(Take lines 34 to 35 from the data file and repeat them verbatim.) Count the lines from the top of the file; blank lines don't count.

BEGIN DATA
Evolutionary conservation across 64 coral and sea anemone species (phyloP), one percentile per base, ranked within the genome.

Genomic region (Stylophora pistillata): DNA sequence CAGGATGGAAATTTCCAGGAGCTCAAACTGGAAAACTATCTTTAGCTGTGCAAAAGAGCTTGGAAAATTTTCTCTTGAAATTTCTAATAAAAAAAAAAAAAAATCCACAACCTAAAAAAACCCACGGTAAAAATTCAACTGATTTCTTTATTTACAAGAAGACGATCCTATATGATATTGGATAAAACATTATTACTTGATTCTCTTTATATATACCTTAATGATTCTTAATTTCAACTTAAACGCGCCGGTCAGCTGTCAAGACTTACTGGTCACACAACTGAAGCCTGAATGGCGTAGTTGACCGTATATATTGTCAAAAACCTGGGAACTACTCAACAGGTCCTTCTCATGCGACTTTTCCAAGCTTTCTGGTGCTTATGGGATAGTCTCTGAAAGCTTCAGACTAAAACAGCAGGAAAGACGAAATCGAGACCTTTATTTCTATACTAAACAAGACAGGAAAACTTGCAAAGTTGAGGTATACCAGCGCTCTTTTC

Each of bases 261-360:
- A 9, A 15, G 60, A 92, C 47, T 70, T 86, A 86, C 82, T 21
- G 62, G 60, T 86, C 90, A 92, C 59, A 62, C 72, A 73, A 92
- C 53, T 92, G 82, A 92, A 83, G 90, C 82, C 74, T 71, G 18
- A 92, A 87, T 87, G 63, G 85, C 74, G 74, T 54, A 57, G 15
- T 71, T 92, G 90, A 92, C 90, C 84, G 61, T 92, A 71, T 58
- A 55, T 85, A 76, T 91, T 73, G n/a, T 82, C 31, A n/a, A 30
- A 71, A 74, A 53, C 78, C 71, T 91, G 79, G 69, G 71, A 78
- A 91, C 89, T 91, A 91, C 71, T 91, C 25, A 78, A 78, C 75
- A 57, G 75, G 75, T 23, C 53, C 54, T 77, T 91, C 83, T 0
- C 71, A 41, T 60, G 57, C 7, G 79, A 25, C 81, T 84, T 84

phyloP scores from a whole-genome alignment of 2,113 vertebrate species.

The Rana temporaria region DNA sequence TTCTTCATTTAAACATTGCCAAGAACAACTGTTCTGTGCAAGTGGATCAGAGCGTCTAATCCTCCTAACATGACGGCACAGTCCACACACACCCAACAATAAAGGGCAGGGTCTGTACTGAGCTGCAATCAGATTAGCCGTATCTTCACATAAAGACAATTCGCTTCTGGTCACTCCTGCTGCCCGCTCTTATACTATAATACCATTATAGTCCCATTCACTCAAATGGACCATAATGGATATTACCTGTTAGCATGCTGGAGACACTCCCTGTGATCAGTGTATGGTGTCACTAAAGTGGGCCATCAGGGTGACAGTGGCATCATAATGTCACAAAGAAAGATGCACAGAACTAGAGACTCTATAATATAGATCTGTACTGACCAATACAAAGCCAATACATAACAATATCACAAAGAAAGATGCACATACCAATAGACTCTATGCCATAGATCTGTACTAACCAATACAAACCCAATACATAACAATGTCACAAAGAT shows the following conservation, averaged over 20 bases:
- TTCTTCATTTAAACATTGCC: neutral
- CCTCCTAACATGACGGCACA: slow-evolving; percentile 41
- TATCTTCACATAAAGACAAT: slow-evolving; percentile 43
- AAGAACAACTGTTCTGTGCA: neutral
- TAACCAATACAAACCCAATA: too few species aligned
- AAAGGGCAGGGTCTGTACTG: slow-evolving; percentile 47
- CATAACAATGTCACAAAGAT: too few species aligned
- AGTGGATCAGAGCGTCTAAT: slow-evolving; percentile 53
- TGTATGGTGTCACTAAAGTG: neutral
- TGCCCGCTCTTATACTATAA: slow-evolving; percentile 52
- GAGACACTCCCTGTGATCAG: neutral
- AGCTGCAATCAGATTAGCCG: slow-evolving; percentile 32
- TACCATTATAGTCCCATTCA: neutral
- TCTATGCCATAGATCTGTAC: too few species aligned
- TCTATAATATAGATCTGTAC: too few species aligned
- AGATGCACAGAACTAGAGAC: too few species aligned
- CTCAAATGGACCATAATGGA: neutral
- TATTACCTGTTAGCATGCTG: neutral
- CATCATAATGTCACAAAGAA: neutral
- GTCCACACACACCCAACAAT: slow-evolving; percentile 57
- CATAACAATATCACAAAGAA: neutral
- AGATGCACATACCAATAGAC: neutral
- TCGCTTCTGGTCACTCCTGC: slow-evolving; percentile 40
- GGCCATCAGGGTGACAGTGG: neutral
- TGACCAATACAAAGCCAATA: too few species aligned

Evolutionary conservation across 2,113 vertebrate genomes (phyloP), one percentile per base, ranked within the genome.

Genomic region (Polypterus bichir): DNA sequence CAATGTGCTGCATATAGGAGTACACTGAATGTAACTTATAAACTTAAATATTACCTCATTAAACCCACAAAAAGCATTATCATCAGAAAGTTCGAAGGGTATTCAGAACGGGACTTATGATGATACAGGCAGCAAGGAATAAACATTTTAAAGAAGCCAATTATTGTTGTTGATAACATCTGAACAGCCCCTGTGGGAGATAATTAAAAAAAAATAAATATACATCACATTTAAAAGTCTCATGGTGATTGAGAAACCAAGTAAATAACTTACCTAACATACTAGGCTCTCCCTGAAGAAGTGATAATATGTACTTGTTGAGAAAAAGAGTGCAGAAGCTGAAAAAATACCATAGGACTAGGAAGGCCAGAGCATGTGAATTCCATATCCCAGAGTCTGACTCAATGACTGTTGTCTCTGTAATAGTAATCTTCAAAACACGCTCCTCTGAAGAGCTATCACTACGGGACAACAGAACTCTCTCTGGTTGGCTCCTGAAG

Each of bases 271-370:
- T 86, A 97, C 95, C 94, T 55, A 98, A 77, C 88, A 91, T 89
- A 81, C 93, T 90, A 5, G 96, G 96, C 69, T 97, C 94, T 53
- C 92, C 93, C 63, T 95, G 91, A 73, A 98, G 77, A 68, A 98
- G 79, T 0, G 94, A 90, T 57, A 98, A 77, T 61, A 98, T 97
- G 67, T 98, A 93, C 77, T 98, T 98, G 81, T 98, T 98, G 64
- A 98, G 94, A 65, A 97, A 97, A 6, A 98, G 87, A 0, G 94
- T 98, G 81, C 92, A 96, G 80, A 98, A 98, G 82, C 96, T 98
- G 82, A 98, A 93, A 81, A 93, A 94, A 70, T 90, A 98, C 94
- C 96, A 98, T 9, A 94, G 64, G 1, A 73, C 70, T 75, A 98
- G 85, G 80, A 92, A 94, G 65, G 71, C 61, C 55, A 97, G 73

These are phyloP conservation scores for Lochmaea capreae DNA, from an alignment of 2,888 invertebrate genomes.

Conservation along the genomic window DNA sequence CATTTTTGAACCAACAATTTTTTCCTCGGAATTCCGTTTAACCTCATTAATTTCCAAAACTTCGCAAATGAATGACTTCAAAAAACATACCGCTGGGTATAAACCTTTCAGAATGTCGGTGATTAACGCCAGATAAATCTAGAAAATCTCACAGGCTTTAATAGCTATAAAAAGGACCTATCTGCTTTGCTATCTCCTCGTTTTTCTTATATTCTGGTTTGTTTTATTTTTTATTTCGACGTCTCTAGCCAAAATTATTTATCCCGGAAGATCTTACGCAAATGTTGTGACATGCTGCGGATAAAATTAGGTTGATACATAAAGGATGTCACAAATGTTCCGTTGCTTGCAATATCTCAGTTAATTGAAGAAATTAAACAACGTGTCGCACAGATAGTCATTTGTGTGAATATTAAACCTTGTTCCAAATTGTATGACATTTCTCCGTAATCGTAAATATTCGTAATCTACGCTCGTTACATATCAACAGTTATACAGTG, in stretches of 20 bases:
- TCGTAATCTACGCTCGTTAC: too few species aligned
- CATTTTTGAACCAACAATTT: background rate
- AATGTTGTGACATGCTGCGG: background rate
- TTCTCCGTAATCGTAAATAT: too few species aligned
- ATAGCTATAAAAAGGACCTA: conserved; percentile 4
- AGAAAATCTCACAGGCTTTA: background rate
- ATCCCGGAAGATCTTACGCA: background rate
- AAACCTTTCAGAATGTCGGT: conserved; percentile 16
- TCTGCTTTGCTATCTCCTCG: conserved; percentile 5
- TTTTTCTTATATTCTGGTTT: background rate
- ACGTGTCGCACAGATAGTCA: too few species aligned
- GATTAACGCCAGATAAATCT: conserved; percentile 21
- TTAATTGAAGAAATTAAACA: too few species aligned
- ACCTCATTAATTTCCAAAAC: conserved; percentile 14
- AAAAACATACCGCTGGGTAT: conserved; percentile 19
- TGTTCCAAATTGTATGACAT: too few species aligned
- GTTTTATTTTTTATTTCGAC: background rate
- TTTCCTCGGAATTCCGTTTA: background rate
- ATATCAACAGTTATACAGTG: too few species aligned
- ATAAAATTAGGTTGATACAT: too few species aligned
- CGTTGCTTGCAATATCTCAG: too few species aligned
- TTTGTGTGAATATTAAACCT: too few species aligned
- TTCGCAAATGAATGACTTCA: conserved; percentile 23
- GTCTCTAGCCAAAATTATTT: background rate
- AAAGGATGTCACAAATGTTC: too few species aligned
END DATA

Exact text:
- CATCATAATGTCACAAAGAA: neutral
- GTCCACACACACCCAACAAT: slow-evolving; percentile 57